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Many animals, including humans, tend to avoid direct eye contact and even patterns that look like eyes. Some insects, including moths, have evolved eye-spot patterns on their wings to help ward off predators. Scaife (1976) reports a study examining how eye-spot patterns affect the behavior of birds. In the study, the birds were tested in a box with two chambers and were free to move from one chamber to another. In one chamber, two large eye-spots were painted on one wall. The other chamber had plain walls. The researcher recorded the amount of time each bird spent in the plain chamber during a 60-minute session. Suppose the study produced a mean of M = 37 minutes on the plain chamber with SS = 288 for a sample of n = 9 birds. (Note: If the eye spots have no effect, then the birds should spend an average of Ã?µ = 30 minutes in each chamber.)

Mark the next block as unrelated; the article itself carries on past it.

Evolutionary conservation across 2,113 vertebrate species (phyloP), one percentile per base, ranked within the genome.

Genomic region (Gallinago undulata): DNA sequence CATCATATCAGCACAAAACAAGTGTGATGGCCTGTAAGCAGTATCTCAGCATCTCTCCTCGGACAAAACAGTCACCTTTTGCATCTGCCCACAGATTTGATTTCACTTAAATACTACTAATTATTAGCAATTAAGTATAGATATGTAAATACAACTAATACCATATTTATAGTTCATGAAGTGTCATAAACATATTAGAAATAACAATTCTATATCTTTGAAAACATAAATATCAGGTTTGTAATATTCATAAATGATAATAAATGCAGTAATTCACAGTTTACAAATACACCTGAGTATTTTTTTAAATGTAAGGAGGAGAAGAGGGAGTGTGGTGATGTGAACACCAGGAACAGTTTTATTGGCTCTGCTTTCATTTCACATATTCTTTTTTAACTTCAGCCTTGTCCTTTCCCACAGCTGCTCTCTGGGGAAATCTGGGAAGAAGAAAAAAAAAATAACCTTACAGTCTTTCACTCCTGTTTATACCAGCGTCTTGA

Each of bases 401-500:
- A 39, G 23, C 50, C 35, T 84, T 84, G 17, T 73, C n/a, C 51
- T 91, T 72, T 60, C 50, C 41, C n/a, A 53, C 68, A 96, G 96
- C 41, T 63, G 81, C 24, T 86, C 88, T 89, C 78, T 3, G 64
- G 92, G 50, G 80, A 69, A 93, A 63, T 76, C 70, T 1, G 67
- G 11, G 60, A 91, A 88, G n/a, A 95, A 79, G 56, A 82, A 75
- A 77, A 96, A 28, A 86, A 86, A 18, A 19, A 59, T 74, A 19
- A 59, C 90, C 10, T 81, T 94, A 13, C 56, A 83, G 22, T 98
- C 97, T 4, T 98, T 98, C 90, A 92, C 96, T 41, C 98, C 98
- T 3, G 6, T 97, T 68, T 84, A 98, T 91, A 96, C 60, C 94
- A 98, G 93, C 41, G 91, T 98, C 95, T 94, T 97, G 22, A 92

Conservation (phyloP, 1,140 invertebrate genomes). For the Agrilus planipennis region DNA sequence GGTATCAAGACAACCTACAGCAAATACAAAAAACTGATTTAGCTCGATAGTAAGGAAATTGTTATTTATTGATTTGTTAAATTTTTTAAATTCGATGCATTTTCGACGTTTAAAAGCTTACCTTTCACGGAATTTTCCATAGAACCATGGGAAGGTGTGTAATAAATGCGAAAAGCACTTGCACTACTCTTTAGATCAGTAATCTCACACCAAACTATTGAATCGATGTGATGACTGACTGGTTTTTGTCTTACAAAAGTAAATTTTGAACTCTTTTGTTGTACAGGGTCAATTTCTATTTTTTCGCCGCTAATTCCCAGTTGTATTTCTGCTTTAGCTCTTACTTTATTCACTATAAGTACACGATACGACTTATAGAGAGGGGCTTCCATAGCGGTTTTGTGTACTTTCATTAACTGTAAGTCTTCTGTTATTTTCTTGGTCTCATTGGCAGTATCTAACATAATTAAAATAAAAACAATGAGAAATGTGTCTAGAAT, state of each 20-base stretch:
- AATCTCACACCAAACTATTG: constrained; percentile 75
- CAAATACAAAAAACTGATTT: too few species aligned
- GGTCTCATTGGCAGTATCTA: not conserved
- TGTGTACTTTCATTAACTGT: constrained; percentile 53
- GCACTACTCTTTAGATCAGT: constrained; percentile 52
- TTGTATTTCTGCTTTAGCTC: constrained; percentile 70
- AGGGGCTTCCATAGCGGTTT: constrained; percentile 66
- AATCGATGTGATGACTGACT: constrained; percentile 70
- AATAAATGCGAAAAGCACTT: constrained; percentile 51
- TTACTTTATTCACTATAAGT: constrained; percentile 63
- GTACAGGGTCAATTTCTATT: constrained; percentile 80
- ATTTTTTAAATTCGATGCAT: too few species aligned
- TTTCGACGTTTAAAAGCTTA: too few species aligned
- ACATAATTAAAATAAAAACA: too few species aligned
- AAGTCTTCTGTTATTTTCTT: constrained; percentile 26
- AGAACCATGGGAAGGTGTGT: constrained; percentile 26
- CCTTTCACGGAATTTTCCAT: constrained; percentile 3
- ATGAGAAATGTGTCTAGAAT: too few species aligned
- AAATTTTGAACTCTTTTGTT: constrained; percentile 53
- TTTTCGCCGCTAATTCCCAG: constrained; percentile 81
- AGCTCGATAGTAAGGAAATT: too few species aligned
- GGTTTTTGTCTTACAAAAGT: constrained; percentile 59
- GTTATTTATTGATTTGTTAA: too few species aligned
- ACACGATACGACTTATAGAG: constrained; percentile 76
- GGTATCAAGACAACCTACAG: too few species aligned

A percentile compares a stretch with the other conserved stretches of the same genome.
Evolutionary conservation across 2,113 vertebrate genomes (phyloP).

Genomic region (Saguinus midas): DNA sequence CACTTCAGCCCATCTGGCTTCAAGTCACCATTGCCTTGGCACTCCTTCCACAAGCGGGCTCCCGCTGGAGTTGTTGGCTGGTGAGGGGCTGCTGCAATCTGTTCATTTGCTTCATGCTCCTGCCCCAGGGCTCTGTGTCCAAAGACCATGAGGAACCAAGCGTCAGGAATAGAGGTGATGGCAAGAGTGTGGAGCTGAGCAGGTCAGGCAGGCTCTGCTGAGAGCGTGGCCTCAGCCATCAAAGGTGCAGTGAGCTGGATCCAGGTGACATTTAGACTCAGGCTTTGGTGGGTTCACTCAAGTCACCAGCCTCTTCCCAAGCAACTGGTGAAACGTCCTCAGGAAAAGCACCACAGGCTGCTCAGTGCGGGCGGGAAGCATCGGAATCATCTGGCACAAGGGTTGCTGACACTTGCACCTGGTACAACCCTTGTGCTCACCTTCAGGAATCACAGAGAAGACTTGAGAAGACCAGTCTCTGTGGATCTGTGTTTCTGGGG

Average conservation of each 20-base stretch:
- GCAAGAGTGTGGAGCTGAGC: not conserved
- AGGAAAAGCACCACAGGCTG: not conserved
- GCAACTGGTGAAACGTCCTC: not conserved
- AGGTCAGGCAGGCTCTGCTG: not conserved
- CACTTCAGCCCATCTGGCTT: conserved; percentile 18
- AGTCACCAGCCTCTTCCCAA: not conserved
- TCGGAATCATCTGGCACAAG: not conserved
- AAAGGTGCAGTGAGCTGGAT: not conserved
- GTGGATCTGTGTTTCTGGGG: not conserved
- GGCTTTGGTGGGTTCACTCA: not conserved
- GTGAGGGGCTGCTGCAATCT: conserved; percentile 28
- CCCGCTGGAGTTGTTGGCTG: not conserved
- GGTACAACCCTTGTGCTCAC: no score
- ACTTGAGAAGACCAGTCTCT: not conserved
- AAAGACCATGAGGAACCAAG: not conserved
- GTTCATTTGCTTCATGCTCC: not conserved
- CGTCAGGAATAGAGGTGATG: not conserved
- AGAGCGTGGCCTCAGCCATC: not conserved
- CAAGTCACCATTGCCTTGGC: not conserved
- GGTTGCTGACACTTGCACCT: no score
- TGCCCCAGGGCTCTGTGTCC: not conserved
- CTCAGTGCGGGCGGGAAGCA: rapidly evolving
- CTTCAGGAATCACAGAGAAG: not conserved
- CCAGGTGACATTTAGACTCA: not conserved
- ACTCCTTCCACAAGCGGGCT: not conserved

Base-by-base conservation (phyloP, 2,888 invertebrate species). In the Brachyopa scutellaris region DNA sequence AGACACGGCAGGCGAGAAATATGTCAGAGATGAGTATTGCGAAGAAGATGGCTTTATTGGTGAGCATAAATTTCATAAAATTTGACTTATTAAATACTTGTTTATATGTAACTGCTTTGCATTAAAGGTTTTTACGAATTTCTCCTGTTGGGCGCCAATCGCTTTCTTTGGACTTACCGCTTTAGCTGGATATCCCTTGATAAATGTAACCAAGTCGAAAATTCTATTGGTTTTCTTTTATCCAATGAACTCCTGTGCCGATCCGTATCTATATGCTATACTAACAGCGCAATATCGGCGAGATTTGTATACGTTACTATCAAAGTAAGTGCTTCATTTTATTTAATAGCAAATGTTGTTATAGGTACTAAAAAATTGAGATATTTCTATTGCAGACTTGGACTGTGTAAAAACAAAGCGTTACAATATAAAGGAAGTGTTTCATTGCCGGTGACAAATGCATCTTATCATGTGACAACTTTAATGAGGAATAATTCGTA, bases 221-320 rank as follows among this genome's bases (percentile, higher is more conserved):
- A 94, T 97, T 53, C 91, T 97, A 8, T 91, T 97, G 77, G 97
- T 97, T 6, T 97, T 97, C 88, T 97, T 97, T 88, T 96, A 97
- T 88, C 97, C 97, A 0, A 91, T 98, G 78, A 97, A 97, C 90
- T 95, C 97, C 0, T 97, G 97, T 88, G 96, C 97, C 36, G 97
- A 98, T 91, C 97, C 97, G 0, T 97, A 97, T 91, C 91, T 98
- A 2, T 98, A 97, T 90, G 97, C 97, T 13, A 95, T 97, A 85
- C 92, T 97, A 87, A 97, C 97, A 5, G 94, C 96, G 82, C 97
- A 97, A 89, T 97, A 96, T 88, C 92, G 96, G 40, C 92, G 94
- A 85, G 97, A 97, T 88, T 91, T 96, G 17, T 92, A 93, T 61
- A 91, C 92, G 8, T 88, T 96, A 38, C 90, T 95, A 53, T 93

a. Is this sample sufficient to conclude that the eye-spots have a significant influence on the birds' behavior? Use a two-tailed test with a = .05.
b. Compute the estimated Cohen's d to measure the size of the treatment effect.
c. Construct the 95% confidence interval to estimate the mean amount of time spent on the plain side for the population of birds.
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The solution provides step by step method for the calculation of testing of hypothesis, confidence interval and Cohen's d. Formula for the calculation and Interpretations of the results are also included. Interactive excel sheet is included. The user can edit the inputs and obtain the complete results for a new set of data.
a. Is this sample sufficient to conclude that the eye-spots have a significant influence on the birds' ...
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